The BMW Group will launch an electrically powered production vehicle this year with the BMW i3, which represents a new form of sustainable mobility in urban areas. As the first premium electric vehicle, the BMW i3 rises to the social, ecological and economic challenges of our time. With its groundbreaking new vehicle architecture, the concept calls for the use of modern lightweight construction materials as well as innovative production processes. Sustainability plays a prominent role for the BMW Group in this area also. The BMW i3 was the first vehicle project for which sustainability objectives were agreed that were pursued with the same vigor as cost, weight or quality objectives. The aim is also to reduce the environmental impact of production as much as possible, focusing on aspects such as energy supply and water consumption, solvent emissions and waste treatment.
Carbon fiber production with wind and hydroelectric power.
Even for the manufacture and processing of carbon fiber-reinforced plastic (CFRP), BMW attaches the utmost importance to conservation of the environment and resources, and the use of a renewably generated power supply where possible. The BMW Group therefore has control over all process steps, from fiber production to the recycling of fibers and composites. This is illustrated particularly well by the ultramodern CFRP production chain, which starts in Moses Lake in the U.S. and passes to Germany in Wackersdorf and Landshut and on to final manufacturing in Leipzig. In Moses Lake, for example, the required electricity is generated in an environmentally friendly way from 100 per cent hydroelectric power, while at the Leipzig works the entire electricity requirement is met using self-generated wind power.
BMW works in Leipzig: 100 per cent of electricity generated by wind power.
The BMW works in Leipzig is unique in a number of ways. The power required for production is generated directly on site by wind power. In fact, the four wind power systems installed on the works grounds generate more electricity than is needed to manufacture the BMW i models in Leipzig. In addition to the CO2-free power supply, the works sets other records: compared with the already highly efficient BMW production average, a further 50 per cent energy and 70 per cent water were saved in BMW i manufacture.
CFRP series production: high process safety, fast cycle times.
In the BMW works in Leipzig, series production of the BMW i3 is setting new standards, and not just in environmental protection. The use of carbon components is unique in automotive mass production because large-scale use of CFRP was previously considered too expensive, and processing and manufacture too complex and insufficiently flexible. However, after over ten years of intensive research and optimisation of processes, materials, systems and tools, the BMW Group is the only automobile manufacturer to have the necessary expertise to use CFRP in mass production. The process is unique, and the cycle times unusually short even for complex CFRP components. The same is true for the proprietary bonding techniques developed in-house, which are used to bond the individual components together in the bodyshop in a fully automated process.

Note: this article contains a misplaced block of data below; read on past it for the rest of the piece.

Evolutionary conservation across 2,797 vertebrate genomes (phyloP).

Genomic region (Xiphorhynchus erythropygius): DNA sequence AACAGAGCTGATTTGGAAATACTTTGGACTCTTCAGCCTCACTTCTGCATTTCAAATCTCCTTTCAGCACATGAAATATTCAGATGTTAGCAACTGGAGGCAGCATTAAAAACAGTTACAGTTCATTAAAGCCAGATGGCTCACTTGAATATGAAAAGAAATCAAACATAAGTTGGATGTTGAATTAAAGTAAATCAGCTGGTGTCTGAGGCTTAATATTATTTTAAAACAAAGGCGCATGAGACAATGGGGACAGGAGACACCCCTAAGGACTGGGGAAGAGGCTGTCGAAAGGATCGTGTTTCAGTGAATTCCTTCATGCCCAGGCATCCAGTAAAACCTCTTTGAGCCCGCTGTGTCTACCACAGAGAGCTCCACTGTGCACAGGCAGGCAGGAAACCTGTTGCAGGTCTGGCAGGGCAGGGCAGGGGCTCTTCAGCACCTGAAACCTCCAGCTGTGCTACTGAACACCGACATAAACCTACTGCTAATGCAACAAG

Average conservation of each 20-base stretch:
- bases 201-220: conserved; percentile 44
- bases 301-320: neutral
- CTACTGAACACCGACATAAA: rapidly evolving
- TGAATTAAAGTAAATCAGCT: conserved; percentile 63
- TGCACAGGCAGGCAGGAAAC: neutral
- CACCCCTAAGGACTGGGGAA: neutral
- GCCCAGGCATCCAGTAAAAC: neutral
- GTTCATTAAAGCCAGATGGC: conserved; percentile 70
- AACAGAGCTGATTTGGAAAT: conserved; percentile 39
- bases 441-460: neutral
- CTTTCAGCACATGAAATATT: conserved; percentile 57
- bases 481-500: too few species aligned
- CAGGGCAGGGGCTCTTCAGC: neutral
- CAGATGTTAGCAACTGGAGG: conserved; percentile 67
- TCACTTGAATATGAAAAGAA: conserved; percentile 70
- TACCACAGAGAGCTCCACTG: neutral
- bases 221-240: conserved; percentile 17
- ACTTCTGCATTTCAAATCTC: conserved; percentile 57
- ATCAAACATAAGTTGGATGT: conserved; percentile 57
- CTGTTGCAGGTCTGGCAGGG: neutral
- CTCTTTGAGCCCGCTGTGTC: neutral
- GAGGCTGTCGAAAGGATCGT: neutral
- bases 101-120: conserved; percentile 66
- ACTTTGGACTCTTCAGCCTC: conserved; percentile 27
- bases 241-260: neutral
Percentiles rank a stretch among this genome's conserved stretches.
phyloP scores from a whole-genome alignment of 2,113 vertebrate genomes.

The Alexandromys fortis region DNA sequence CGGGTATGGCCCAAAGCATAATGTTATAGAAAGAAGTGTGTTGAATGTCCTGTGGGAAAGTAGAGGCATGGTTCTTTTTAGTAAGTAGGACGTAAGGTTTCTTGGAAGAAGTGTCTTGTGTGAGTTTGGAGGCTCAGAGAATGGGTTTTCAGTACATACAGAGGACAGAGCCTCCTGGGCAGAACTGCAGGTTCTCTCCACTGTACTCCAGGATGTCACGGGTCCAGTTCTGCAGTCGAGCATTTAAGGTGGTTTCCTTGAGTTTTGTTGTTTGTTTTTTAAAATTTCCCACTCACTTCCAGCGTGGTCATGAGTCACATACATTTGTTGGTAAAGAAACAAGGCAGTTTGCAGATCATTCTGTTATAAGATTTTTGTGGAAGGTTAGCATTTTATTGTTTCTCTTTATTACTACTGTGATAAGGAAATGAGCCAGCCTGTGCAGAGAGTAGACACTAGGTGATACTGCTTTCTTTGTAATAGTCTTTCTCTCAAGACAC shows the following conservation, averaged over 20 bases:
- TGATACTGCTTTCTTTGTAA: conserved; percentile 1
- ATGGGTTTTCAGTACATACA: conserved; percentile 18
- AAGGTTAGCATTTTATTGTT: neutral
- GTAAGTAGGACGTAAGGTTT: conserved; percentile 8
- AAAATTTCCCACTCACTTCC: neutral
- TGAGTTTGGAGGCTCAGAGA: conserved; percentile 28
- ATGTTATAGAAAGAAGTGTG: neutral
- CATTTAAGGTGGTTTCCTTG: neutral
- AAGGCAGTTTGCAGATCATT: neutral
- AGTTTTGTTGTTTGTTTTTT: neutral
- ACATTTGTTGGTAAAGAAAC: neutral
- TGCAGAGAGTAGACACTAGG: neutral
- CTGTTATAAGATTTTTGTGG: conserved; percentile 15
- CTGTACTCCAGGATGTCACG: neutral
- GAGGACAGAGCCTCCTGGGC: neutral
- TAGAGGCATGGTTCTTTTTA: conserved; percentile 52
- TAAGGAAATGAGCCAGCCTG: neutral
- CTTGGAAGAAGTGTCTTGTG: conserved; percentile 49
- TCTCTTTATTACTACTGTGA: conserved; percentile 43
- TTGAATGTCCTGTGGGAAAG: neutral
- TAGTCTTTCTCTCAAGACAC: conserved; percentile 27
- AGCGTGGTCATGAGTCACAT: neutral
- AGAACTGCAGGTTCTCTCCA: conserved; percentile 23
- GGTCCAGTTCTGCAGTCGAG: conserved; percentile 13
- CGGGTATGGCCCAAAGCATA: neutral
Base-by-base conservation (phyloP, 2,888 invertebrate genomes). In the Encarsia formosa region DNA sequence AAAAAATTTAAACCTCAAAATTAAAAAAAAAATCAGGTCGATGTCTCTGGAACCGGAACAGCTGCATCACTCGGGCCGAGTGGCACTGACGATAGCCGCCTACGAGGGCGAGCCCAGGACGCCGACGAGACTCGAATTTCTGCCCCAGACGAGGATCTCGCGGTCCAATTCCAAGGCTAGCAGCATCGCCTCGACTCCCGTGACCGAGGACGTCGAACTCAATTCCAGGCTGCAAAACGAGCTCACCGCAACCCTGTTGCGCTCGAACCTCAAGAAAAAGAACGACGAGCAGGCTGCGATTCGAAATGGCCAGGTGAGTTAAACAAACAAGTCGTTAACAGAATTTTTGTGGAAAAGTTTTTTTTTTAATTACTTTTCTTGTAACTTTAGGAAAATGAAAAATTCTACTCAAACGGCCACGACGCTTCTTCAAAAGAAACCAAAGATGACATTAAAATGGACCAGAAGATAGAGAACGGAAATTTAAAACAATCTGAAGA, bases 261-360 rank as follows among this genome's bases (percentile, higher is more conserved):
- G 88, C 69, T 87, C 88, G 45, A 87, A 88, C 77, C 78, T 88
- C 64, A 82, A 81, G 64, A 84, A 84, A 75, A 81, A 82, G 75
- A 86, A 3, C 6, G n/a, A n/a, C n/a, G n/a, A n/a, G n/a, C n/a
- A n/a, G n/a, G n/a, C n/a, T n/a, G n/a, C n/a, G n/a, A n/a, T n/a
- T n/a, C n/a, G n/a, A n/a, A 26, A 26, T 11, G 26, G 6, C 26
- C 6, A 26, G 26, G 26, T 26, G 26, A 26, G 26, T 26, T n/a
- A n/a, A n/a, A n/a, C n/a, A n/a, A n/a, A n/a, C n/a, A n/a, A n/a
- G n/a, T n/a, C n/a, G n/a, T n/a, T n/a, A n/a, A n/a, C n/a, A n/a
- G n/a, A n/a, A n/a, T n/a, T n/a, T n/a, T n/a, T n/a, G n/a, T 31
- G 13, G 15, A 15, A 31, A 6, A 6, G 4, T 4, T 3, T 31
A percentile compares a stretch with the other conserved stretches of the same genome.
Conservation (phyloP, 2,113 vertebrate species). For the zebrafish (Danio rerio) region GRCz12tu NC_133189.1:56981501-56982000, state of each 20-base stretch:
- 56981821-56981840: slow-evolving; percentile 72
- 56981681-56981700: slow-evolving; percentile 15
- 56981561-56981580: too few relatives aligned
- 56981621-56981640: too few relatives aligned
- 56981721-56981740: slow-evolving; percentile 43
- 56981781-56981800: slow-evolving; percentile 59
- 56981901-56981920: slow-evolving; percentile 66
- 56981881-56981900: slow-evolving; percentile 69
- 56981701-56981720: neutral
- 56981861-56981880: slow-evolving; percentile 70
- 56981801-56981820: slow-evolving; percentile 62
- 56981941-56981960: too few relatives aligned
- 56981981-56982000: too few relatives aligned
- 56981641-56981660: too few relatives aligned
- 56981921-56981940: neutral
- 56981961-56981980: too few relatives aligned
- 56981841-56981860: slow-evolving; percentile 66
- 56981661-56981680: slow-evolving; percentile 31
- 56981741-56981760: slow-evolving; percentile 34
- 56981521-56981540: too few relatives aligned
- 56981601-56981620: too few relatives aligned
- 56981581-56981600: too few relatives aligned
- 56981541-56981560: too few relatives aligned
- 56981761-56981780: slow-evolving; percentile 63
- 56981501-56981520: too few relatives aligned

First recycling concept of its kind worldwide.
In the course of developing the BMW i, the BMW Group eventually devised the first recycling concept of its kind worldwide for CFRP components, body parts and sorted production waste that was suitable for series production. The valuable recyclable materials are reused in different processes and channelled back into the production process or used in other applications in order to save valuable resources. BMW has even devised useful repurposing for scrapped batteries.
E-mobility: the road is clear.
With a range of up to 160 kilometers or about 100 miles, the BMW i3 meets the mobility demands of its users in urban areas. Charging is extremely simple and is possible at home, at work or at public charging stations. In addition, BMW i offers a comprehensive range of products and services under the 360° ELECTRIC label that meets individual customer needs. BMW i is also exerting great pressure together with different partners to advance the expansion of the public charging infrastructure, including convenient reservation and payment systems.
eDrive: reliable, safe and long lasting.
It goes without saying that the reliability and safety of electrical components are very important to the BMW Group. It is good to know that the lithium ion battery of the BMW i3 lasts at least the full lifetime of a vehicle. This is achieved through intelligent battery management and an effective heating/cooling system developed by BMW, for example. Like all BMW vehicles, the BMW i3 also meets the company’s strict demands, which exceed the statutory requirements.
Ease of service and repair to a renowned standard.
Even in the highly unlikely event of a fault, defective components can be identified, and individual modules or the entire battery replaced. The same applies to damage caused to the body resulting from an accident, as ease of repair was high on the list of technical specifications for the BMW i3 even during its design phase. BMW therefore developed time-saving repair methods specially for the plastic panelling and CFRP components of the BMW i3. As a result, all of the accident repair costs are similar to those of a BMW 1-Series.